I've been reading on many Japanese blogs that people are stuffing sticky rice inside a whole chicken, which absorbs all the good stuff from the bird, and makes a very nice sticky rice accompanying a perfectly roasted bird.
I was going to roast the whole bird, but realized I would be the only one who would eat any part other than the breast--such is the tragic fact about gays who believe that chicken breast = good and healthy; chicken thighs= bad.
Anyhow, I decided to do something fun with the boring chicken breast.
First buy the chicken with the skins-on, which in many cases are also bone-in. Just cut the bones off, and use it to make chicken stock for later. Brine the bird with salt, sugar, soy sauce and water and refrigerate for at last 6 hours to overnight.
After taking bird out of the brine, butterfly them so that you can stuff sticky rice inside.
For the rice stuffing, first wash the sticky rice, then soak it in water for 6 hours to overnight. Then drain.
For a cup of rice, chop up 1 carrot, 2 stalks of celery, half an onion, and cook it altogether until the ingredients are translucent.
Add rice, and cook until rice becomes translucent.
Meanwhile, I made chicken stock with chicken bones, 1 celery, 1 carrot, and half the onion, and 2 garlic with about 4 cups of water. Simmer together to make chicken broth. Make sure to strain it using a paper towel to get rid of all the fat from the liquid.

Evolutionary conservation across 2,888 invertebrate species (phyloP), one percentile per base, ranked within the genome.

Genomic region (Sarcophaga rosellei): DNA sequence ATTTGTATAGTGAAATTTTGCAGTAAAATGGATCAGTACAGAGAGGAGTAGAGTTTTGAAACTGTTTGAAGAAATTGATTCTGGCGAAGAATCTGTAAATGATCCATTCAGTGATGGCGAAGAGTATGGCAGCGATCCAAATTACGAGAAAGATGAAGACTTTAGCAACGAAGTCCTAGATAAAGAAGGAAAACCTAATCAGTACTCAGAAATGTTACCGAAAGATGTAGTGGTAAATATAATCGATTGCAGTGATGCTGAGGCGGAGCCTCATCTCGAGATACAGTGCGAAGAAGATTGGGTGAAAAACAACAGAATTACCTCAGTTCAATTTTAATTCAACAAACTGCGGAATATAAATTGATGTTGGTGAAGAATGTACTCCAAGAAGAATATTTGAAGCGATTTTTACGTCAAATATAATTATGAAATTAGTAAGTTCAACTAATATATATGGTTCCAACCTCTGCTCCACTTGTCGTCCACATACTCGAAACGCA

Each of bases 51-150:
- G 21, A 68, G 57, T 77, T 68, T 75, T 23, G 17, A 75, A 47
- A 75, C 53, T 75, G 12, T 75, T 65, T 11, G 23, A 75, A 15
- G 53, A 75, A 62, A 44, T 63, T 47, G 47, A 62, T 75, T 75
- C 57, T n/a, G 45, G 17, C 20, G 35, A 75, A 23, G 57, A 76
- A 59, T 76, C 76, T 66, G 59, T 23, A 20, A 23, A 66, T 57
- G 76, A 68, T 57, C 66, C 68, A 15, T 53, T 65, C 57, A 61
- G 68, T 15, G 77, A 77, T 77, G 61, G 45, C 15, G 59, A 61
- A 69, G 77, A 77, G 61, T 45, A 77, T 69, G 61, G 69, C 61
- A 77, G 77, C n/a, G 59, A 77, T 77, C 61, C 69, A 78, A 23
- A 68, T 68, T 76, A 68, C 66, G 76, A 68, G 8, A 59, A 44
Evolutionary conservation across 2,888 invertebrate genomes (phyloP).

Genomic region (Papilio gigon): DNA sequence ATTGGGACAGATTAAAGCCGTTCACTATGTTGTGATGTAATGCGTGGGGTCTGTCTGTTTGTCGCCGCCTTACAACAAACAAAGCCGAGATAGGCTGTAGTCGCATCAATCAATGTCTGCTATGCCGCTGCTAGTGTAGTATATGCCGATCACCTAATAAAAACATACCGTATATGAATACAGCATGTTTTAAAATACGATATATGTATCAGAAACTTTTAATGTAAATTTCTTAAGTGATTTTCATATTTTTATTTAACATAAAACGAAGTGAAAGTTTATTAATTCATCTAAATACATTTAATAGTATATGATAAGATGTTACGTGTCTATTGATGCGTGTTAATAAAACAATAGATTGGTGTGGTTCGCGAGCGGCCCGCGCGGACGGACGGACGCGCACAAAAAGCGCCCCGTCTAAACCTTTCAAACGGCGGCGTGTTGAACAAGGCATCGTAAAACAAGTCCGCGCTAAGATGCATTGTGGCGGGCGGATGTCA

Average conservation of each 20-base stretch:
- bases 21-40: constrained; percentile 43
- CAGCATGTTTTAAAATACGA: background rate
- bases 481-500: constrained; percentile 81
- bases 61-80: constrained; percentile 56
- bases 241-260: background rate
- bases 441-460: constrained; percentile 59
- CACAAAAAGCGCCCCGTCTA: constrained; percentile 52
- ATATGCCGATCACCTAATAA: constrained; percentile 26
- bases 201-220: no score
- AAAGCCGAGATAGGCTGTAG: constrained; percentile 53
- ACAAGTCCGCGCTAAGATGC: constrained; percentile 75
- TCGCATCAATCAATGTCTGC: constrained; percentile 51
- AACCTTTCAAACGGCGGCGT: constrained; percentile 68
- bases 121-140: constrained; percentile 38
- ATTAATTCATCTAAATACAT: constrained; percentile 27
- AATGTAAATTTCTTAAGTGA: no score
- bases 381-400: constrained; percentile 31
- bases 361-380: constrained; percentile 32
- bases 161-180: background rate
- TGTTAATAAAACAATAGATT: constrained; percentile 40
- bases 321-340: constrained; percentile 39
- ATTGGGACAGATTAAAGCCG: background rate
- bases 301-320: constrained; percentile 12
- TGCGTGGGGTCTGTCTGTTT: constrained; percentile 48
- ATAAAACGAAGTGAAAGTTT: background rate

Add about 2 cups of chicken stock into rice mixture, and cook it down. Also add about 2 tbsp of soy sauce and cook until almost all the liquid is absorbed.
Once the rice cools down, scoop some down on the butterflied chicken, then roll it up.
After rolling, tie them up to keep the shape. Place them on baking dish.
You can make a glaze using regular marmalade with soy sauce--but I had Korean yuzu jam, so I mixed this with soy sauce and olive oil and basted on top of chicken.
Already looks yummy.
Pour about 1 cup of chicken stock on the bottom and bake together in 380˚F oven for about 40-45 minutes the chickens are cooked through.
If you have leftover rice, wrap it up in aluminum foil, seal it and bake along with the chicken.
Stuffed rice was a bit al dente, but the meat was very moist.
Whenever you HAVE to cook chicken breast, the key is to brine it overnight to avoid drying up. Also, if you can find skin-on breasts (even if you are going to peel it off when you eat), that will keep the breast meat moist enough.
This dish looks complicated, but it's actually not too difficult. Try this yourself!